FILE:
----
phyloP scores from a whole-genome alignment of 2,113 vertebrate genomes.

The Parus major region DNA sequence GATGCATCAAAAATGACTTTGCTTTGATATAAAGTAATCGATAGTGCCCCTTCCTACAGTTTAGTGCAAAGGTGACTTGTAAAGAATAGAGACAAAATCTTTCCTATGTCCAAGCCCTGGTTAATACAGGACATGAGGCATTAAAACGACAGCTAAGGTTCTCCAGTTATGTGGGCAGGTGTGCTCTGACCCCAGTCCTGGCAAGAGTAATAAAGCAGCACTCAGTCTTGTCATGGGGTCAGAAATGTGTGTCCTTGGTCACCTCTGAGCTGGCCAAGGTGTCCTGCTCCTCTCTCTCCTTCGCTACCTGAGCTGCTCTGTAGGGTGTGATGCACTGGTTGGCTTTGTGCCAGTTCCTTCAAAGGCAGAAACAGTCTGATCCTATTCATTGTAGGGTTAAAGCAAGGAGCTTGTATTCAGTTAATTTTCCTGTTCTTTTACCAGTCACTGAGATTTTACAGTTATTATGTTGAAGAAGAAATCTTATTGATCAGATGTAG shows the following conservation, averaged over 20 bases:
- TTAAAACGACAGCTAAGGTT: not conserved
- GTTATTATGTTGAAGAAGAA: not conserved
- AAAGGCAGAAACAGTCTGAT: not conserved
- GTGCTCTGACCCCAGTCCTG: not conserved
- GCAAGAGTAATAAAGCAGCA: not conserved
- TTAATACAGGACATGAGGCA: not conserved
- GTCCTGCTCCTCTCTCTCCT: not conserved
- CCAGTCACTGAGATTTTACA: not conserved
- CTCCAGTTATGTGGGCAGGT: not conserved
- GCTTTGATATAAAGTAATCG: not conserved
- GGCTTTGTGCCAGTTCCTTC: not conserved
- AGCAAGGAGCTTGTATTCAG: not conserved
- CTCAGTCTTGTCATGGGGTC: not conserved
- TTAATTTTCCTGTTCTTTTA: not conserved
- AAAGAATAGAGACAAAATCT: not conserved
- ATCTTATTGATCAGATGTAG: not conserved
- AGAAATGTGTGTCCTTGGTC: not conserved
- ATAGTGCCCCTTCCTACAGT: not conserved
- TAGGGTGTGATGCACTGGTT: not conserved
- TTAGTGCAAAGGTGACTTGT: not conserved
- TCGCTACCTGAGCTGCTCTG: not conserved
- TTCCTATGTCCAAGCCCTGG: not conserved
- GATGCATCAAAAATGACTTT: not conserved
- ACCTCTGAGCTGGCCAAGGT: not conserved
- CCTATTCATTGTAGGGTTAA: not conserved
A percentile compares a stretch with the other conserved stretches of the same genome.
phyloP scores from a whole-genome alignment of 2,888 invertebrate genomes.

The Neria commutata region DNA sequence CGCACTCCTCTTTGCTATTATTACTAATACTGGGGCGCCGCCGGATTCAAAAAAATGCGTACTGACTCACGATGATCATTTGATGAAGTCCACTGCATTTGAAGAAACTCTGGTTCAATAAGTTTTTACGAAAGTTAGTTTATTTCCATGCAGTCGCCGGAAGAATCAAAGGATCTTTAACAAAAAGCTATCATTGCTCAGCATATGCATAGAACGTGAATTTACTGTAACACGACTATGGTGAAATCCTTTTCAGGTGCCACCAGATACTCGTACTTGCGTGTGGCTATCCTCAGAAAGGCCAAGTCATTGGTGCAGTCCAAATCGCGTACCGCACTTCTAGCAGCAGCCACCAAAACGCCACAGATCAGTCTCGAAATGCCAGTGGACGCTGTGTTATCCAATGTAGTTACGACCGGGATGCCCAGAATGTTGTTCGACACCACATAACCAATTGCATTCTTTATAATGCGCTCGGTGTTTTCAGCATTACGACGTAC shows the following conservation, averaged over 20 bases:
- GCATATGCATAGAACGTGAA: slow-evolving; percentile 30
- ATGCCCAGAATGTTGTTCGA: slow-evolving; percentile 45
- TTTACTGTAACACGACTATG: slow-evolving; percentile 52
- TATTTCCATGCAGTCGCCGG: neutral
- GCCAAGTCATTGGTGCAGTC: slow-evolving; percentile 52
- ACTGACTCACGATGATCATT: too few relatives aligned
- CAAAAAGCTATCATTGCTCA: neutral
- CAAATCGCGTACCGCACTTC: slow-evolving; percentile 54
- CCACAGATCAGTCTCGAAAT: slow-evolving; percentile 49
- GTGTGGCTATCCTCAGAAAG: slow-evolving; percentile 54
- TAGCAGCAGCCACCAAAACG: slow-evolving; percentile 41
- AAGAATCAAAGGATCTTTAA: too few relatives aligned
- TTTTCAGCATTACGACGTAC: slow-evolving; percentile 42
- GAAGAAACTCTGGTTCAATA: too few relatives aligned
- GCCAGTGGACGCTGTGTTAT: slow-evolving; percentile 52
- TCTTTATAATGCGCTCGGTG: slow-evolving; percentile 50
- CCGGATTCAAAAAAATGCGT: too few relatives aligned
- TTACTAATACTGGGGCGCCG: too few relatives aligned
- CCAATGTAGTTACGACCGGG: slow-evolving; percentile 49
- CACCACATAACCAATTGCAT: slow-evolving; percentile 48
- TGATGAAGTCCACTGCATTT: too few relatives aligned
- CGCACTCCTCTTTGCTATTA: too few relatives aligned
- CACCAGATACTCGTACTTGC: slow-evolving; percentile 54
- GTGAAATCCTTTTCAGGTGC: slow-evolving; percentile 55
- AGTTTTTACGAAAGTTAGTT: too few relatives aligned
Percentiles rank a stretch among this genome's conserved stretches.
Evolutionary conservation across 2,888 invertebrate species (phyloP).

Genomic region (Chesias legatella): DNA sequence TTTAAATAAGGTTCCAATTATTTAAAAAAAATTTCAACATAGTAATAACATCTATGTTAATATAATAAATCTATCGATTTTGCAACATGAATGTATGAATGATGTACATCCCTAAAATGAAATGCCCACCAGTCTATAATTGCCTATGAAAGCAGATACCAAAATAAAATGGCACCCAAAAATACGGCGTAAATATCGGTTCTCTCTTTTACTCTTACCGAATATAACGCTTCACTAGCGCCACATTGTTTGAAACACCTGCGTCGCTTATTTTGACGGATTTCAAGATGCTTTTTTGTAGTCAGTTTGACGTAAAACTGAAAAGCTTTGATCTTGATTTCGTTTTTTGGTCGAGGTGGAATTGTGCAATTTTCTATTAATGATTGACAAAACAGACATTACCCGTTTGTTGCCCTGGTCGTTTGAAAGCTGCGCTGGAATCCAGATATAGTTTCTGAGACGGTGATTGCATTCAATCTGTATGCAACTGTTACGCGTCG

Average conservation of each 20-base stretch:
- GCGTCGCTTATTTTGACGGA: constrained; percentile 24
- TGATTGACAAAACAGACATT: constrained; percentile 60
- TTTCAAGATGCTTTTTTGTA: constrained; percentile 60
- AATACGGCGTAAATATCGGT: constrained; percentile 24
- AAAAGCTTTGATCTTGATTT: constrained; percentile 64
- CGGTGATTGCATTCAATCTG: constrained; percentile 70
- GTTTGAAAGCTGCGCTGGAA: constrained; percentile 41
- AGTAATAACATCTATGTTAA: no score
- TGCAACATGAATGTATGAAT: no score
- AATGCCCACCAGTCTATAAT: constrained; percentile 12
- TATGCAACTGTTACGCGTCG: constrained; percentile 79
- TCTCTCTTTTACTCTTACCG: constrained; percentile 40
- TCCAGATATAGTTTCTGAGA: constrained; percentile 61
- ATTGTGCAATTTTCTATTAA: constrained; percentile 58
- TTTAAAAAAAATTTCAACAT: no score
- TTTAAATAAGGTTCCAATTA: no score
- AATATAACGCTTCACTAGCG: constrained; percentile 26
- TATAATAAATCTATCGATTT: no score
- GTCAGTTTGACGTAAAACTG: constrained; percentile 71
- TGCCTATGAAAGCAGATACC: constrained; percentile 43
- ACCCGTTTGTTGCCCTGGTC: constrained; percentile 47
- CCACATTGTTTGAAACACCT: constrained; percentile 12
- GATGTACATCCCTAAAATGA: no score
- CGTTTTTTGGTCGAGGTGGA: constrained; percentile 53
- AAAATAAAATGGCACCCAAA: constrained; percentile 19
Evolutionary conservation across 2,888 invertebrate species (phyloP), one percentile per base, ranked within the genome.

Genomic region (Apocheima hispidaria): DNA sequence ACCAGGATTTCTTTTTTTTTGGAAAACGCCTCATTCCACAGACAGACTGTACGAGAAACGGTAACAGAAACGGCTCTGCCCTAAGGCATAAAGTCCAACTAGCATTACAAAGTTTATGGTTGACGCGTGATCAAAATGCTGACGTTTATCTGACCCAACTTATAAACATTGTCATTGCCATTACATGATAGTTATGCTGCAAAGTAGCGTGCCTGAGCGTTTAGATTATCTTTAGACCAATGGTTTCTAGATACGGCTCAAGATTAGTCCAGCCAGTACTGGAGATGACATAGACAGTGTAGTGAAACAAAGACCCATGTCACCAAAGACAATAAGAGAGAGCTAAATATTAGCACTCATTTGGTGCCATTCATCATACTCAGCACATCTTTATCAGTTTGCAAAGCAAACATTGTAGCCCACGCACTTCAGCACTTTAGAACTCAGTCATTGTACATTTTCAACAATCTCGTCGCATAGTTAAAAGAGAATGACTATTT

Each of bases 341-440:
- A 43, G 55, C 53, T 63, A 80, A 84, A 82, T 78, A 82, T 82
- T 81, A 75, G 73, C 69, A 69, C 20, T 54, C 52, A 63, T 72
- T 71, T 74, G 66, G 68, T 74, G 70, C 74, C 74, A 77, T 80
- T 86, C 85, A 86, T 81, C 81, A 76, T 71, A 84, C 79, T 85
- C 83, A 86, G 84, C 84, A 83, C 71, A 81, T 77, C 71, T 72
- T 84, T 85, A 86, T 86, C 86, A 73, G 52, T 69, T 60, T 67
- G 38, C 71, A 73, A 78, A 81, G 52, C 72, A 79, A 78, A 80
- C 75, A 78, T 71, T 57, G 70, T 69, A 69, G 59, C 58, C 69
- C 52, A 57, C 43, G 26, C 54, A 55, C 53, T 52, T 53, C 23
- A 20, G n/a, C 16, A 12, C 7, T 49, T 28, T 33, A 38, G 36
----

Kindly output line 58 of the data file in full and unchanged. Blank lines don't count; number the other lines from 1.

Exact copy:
Genomic region (Chesias legatella): DNA sequence TTTAAATAAGGTTCCAATTATTTAAAAAAAATTTCAACATAGTAATAACATCTATGTTAATATAATAAATCTATCGATTTTGCAACATGAATGTATGAATGATGTACATCCCTAAAATGAAATGCCCACCAGTCTATAATTGCCTATGAAAGCAGATACCAAAATAAAATGGCACCCAAAAATACGGCGTAAATATCGGTTCTCTCTTTTACTCTTACCGAATATAACGCTTCACTAGCGCCACATTGTTTGAAACACCTGCGTCGCTTATTTTGACGGATTTCAAGATGCTTTTTTGTAGTCAGTTTGACGTAAAACTGAAAAGCTTTGATCTTGATTTCGTTTTTTGGTCGAGGTGGAATTGTGCAATTTTCTATTAATGATTGACAAAACAGACATTACCCGTTTGTTGCCCTGGTCGTTTGAAAGCTGCGCTGGAATCCAGATATAGTTTCTGAGACGGTGATTGCATTCAATCTGTATGCAACTGTTACGCGTCG